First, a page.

Conservative Party pledges to scale back green levies and fast-track nuclear

Prime Minister Rishi Sunak has unveiled the Conservative Party’s General Election Manifesto, containing pledges to fast-track next-generation nuclear and to put decisions on the next phase of the UK’s net-zero transition to a Parliamentary vote.

Conservative Party pledges to scale back green levies and fast-track nuclear

The Tories are the second major party to publish a full manifesto ahead of the 4 July election, after the Liberal Democrats set out their on Monday (10 June).

While the headline focus is on a national insurance cut, and mandatory national service for 18-year-olds is among the other headline-grabbing inclusions in the manifesto, there are some important points for those in the green economy to consider.

The 80-page document confirms that a Conservative Government would retain the UK’s 2050 net-zero target but reiterates Sunak’s desire for a “pragmatic” decarbonisation pathway which does not place additional costs on households.

To that end, there is a commitment to reduce green levies on energy bills over the course of the next Parliament, against a 2023 baseline. The Energy and Climate Intelligence Unit estimates that such levies account for 11% of a typical dual-fuel bill, compared to 40-75% being attributable to wholesale energy costs.

The manifesto also pledges a new energy efficiency voucher scheme open to every household in England. This would provide grant funding towards insulation, other energy efficiency improvements and solar panels. There is no stated budget nor launch date for the scheme.

On the Government’s overall strategic approach to net-zero, the Conservatives would guarantee a vote in the next Parliament on how to approach the “next stage of the pathway”. It is unclear whether this is in reference to the next Parliament, or to the 2038-2050 period for which carbon budgets do not yet exist.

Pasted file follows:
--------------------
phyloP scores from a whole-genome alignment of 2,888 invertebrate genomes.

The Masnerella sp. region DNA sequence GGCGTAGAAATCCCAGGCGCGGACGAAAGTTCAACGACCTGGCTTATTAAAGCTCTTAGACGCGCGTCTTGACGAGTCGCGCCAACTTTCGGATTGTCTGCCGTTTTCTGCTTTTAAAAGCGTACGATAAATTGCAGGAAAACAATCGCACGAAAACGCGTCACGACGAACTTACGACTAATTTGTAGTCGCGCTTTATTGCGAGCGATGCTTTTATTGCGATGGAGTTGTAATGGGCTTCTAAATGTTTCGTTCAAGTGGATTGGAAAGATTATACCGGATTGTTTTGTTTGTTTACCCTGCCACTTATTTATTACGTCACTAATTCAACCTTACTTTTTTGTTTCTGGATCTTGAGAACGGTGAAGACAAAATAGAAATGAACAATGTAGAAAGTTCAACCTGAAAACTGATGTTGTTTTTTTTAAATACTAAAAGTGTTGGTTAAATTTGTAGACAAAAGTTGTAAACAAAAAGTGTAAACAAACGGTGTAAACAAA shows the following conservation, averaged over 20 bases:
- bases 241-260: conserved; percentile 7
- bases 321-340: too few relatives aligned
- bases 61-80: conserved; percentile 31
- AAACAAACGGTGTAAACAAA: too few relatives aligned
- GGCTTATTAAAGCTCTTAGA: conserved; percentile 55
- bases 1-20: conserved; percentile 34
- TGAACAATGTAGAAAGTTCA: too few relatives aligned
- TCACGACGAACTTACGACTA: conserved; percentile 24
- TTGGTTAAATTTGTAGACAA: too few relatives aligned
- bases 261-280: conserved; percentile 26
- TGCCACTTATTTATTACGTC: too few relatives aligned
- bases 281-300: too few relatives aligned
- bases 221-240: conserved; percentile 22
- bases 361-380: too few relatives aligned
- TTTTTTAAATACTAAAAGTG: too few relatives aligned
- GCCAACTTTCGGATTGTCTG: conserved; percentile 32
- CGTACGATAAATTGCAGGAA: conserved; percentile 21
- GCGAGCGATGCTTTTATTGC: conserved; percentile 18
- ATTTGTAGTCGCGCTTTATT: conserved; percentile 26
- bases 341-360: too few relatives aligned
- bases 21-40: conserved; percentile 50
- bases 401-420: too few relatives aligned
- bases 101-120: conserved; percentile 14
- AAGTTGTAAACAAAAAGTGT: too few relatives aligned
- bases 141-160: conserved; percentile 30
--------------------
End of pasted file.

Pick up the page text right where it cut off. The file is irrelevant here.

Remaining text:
Ministers would also give the Climate Change Committee more of an explicit mandate to consider the costs which its recommendations would incur on households, plus any threats to energy security. The Committee, which provides independent advice to Ministers, is already required to account for the likely impact of decisions on the economy as a whole, particular industrial sectors, social outcomes and energy supplies.

Energy transition

On energy generation, the manifesto also reuses Energy Security and Net-Zero Claire Coutinho’s claim that, forced to choose between energy security and decarbonisation, a Tory administration would select the latter. This is part of its justification for pursuing North Sea oil and gas expansion and pledging to create new gas power stations for peaking.

All gas power stations will need to come offline or be retrofitted with carbon capture by 2035 as part of plans to decarbonise the electricity grid. The manifesto does not confirm a timeline for this, nor how much new gas power capacity would be targeted. There is no mention of energy storage.

The manifesto goes on to reiterate recently-introduced restrictions on solar on agricultural land, changes intended to prevent the ‘clustering’ of solar farms in one area, and a requirement for onshore wind projects to only progress with strong local support.

Sunak’s party has also stated that it will implement most of the recommendations in the Wisner review to cut grid connection waiting times for new energy projects.

There are some new pledges, including a commitment to approve two new fleets of Small Modular Nuclear Reactor projects within the first 100 days of the next Parliament. This would be coupled with changes to processes that would halve the time it takes for new nuclear projects – small or large – to be delivered.

The manifesto also hints at further changes to payments made to energy firms through the Contracts for Difference (CfD) auction scheme, with a premium to be paid for those investing in manufacturing in low-income regions. CfD reforms are already in the pipeline to reward energy developers for ‘non-price factors’ such as supporting local manufacturers and investing in community projects.

Manufacturers and energy industry players will doubtless be disappointed to see that the Conservatives have not committed to deliver an industrial strategy as a priority.

Leo Mercer, policy analyst at the Grantham Research Institute on Climate Change and the Environment, said: “Compared to the 2019 manifesto this disappointing document shows a lack of ambition and vision, even if the Conservatives have restated their commitment to net-zero by 2050. This manifesto does not provide a credible set of policies that will deliver on either net zero or climate resilience.

“If this manifesto was serious about tackling climate change, kickstarting growth and safeguarding our energy security, it would have included a comprehensive industrial plan that would improve the grid, create green jobs and keep bills down.”

Comments (1)

  1. Richard Phillips says:

    Politicians pretending to be science and engineering literate.

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